The interior spaces of the retro-modern hotel incorporate a number of elements of the owner’s past industrial activities. A wall in the lobby is fashioned from cream firebricks similar to those used in the former factory, while the reception desk is made from 100 neatly arranged vacuum flask glass inners. Brass light fixtures by the elevators are modelled after the grooved vacuum flasks, while lampshades in the contemporary guestrooms are also upcycled from old products.
Another key design feature is the foyer’s three-part mosaic, decorated with various metal discs that were used to produce vacuum flasks. A world map makes up one of the parts, pointing to locations where Camel products have been exported over the 75-year life of the company, with a red disc over Hong Kong underlining the local heritage of the brand.
The hotel’s facilities include the contemporary Café 15, a multifunctional event venue, a meeting room, conference room and a 24-hour gym.
A newly built hotel on the same site could have had 450 rooms, Leung estimates, but because this was the first hotel for the group – and the first hotel in Kowloon Bay – it was keen to stick with a hotel size that was “more manageable”.
The constraints of such a conversion project meant the design team – from TS Chu Architects, with interiors by APAC Workshop – had to work harder for it to be a success, Leung says. “But when you understand the constraints and work with them, it can result in something unplanned but happily surprising.”
Saving costs and CO2
When locally based hotel chain Ovolo Hotels wanted a new property on the south side of Hong Kong Island, the government was, at that time, offering a change-of-use premium waiver for conversion of industrial buildings in Wong Chuk Hang. Taking advantage of the scheme saved the owner about HK$60 million at the outset, according to Paul Kember, lead architect of the project – and another HK$80 million on construction, compared with a new build.
It took three years to gain approval from the Town Planning Board to convert a 1976 warehouse into Ovolo Southside. The 162-room hotel, which packs a New York loft-style vibe, was completed in 2014. It took about two years longer than expected owing to issues around the proximity of an adjacent petrol station, all of which were resolved.
Under the permit, Kember, who with his twin Johnny Kember heads up architecture firm KplusK Associates, had to work within the confines of the building’s existing footprint. They were, though, allowed to open up the formerly small windows to afford full-height double glazing, and to cover the exterior with multiple shades of blue Keim paint, a finish developed to absorb and neutralise outdoor air pollution.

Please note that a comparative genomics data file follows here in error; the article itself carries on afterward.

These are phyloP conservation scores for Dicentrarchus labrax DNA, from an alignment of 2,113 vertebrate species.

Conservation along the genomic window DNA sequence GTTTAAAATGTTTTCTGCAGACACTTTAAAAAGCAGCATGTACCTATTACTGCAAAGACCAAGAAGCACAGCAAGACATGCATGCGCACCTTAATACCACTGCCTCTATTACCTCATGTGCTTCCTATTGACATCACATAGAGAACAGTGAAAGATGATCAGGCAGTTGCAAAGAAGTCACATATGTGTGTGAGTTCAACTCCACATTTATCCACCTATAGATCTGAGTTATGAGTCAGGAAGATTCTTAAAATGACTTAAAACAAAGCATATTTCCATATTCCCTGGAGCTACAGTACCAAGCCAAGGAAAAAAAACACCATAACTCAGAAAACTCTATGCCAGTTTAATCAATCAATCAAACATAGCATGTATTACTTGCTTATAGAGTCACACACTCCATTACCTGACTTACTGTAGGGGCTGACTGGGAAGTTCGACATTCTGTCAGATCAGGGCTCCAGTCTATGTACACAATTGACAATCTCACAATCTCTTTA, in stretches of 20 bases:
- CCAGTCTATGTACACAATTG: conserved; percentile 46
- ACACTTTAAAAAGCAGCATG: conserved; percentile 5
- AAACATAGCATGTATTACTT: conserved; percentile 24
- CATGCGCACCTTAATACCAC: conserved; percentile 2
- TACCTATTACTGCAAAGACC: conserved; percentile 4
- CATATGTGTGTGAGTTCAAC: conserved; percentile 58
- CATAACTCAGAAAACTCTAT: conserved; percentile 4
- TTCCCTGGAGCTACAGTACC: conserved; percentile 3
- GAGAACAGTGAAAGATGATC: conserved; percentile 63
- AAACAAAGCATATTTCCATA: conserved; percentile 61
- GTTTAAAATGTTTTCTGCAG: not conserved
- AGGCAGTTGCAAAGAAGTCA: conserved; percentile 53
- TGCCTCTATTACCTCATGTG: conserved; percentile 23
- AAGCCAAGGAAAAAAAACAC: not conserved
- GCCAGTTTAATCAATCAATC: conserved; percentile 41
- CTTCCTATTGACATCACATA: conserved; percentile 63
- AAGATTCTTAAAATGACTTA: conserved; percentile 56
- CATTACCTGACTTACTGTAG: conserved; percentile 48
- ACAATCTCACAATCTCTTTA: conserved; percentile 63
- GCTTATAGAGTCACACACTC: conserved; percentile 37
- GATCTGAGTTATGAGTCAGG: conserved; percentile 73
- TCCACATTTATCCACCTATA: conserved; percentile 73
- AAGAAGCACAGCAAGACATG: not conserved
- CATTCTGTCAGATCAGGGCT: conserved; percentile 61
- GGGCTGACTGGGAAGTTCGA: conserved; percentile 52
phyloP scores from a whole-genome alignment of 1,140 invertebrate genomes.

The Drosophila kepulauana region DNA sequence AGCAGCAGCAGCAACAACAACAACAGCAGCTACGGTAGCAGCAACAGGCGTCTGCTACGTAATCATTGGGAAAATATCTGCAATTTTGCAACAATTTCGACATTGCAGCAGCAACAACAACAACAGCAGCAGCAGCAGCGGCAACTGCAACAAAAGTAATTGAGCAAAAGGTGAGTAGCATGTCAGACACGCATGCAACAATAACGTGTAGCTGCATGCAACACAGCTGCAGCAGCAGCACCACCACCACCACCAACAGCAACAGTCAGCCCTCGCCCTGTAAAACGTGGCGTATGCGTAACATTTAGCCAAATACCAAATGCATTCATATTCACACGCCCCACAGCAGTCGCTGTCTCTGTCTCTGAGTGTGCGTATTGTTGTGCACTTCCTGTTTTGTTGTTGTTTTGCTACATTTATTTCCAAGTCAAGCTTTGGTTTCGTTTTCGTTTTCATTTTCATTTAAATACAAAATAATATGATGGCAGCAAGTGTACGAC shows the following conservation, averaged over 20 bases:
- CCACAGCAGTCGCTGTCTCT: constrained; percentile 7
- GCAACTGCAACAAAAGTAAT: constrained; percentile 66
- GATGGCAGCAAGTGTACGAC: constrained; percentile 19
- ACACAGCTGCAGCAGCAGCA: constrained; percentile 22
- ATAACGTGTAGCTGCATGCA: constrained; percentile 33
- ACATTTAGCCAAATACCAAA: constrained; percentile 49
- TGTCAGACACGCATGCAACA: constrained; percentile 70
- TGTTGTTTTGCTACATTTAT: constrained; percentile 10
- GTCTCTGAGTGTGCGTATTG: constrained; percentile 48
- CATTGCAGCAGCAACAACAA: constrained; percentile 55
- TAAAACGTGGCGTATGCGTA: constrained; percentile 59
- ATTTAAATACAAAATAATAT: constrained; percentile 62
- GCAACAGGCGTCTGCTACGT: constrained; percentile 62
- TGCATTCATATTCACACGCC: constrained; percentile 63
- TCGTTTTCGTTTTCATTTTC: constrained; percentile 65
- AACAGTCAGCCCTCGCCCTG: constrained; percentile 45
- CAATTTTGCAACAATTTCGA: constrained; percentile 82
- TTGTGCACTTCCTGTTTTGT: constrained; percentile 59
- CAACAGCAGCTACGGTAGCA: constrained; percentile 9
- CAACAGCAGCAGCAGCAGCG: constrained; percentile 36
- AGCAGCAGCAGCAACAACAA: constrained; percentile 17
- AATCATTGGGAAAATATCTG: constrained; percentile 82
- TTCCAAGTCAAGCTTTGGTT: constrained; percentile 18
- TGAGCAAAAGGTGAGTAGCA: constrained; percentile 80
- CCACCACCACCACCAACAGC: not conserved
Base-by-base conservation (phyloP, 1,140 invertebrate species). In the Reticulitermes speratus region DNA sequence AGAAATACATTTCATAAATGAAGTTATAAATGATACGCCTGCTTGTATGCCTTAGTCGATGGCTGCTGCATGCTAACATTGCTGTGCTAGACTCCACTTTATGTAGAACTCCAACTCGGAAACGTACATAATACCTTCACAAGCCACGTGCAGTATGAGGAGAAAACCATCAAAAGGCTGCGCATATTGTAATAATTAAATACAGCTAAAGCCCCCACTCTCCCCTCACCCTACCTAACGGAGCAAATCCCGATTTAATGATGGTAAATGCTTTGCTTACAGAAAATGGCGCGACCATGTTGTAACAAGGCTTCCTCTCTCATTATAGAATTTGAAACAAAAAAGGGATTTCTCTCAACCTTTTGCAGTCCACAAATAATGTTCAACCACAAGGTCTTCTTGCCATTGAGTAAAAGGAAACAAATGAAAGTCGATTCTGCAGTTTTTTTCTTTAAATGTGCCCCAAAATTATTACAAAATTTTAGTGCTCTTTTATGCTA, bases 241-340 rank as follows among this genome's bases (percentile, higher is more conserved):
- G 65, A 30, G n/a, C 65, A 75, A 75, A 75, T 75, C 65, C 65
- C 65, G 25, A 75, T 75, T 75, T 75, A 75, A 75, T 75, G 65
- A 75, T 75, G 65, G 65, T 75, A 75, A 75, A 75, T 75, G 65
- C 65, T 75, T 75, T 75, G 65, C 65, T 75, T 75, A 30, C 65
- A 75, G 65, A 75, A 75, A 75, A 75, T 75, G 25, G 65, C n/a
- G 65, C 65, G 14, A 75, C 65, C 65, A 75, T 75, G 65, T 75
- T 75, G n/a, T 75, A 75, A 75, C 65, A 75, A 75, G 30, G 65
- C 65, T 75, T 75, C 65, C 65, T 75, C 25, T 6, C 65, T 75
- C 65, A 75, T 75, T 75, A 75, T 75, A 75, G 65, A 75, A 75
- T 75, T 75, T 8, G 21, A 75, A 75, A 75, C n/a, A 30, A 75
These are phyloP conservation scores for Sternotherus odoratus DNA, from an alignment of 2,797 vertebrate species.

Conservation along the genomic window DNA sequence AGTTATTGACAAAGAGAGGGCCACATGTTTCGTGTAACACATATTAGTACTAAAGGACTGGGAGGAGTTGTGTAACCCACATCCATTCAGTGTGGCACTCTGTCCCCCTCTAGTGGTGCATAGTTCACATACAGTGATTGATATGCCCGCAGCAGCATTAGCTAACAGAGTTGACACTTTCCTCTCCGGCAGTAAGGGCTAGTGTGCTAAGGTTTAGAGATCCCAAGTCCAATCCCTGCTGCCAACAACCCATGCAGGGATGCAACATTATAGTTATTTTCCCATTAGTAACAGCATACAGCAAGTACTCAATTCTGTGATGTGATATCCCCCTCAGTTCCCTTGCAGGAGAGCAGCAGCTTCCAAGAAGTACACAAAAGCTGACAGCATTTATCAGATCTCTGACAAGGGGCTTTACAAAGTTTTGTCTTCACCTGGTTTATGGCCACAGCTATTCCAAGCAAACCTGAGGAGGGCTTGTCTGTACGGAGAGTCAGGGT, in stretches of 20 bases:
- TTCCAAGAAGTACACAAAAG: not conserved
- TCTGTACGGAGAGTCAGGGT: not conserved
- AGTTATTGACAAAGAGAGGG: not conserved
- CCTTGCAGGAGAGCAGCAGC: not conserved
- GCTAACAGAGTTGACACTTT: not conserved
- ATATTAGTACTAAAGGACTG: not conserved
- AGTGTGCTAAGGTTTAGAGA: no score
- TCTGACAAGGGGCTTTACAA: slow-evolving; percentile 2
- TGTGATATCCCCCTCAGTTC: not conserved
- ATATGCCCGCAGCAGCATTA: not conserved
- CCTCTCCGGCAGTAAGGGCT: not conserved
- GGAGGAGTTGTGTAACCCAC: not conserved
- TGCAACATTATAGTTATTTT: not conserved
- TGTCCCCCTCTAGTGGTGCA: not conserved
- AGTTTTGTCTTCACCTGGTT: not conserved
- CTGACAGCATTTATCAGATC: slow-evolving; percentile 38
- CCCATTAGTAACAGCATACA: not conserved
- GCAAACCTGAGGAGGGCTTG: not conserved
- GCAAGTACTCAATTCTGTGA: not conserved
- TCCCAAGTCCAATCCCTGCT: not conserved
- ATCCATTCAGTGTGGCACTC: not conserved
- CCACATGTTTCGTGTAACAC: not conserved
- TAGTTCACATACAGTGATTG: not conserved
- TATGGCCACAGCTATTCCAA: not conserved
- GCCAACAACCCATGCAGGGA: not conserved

Internally, KplusK had free rein. It viewed the interior as a utilitarian space to retain, incorporating high raw-plaster ceilings, exposed services and industrial grilles – a nod to the building’s heritage. “The ambience is a schizophrenic mixture of the domestic and the utilitarian: workmen’s tool boxes, plaid beds, geometric screens, steel workbenches, bronze mirrors, sumptuous black felt sofas and rust belt frames,” Kember says.
The LED lighting used throughout saves around 80 per cent of the running costs of a conventional lighting system, while the new VRV (variable refrigerant volume) air-conditioning system can potentially save about 30 per cent of the costs of a conventional cooling system.
Ovolo Southside, with its convivial residents’ lounge-cum-co-working hub and chic rooftop bar, became a flagship of the Ovolo Group. KplusK has previously worked with the group on a number of hotel conversion projects, including former office buildings converted to Ovolo Central in 2002, and Ovolo NoHo in 2004.
Apart from cost savings, speed is an advantage when repurposing existing buildings, Kember says.
“We didn’t have to wait for demolition [or] the foundations and superstructure, which generally takes at least two years,” he says.
Kember says it makes sense to repurpose buildings if they are flexible enough internally to allow a new lease of life. Moreover, from a sustainability standpoint, the potential saving in embedded energy (or EE – the energy required to construct a building, and fabricate its raw material) is vast.
“Based on documented EE projects, we estimate that 21,000 tonnes of CO2 were saved by repurposing this building instead of demolishing and reconstructing,” he says.
As repurposing becomes more popular in Hong Kong, KplusK is looking at other projects involving the conversion of commercial and residential buildings to hotels. It’s a trend they would like to see more of, particularly since so much of Hong Kong’s architectural heritage has already been lost to demolition.